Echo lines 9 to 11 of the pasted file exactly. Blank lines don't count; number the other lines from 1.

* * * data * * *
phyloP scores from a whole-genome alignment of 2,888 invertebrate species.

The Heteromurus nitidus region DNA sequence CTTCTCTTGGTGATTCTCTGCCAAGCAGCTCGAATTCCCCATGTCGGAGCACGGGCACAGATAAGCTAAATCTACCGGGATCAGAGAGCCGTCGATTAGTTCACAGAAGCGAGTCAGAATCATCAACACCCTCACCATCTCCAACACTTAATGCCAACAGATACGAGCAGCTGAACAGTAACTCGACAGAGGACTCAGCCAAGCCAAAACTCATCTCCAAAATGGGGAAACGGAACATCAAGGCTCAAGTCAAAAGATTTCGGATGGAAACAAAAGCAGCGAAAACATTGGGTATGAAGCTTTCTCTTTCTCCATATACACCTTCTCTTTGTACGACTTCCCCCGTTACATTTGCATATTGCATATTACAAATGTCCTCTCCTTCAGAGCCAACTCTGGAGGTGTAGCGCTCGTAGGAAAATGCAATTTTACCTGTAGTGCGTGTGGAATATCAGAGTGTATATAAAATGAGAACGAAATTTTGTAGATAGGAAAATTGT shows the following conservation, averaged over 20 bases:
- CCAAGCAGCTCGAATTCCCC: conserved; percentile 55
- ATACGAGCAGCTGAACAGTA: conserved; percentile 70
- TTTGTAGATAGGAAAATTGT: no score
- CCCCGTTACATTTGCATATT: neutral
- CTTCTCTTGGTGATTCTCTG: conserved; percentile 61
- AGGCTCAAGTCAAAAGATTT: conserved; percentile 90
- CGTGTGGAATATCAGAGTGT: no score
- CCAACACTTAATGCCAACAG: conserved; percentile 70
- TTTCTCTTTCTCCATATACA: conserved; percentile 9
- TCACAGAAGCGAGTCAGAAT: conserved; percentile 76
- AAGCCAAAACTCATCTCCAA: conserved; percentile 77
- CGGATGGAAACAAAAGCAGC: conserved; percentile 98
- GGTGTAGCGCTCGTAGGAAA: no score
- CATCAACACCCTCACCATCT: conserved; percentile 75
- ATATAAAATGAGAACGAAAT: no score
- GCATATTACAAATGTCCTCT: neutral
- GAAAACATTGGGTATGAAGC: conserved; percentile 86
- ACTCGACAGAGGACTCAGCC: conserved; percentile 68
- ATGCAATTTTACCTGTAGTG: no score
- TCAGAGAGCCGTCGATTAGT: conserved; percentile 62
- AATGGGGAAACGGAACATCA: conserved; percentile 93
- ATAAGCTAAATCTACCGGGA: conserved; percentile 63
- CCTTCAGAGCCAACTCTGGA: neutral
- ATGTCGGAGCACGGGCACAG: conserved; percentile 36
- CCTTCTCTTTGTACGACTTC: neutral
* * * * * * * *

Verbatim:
- CGTGTGGAATATCAGAGTGT: no score
- CCAACACTTAATGCCAACAG: conserved; percentile 70
- TTTCTCTTTCTCCATATACA: conserved; percentile 9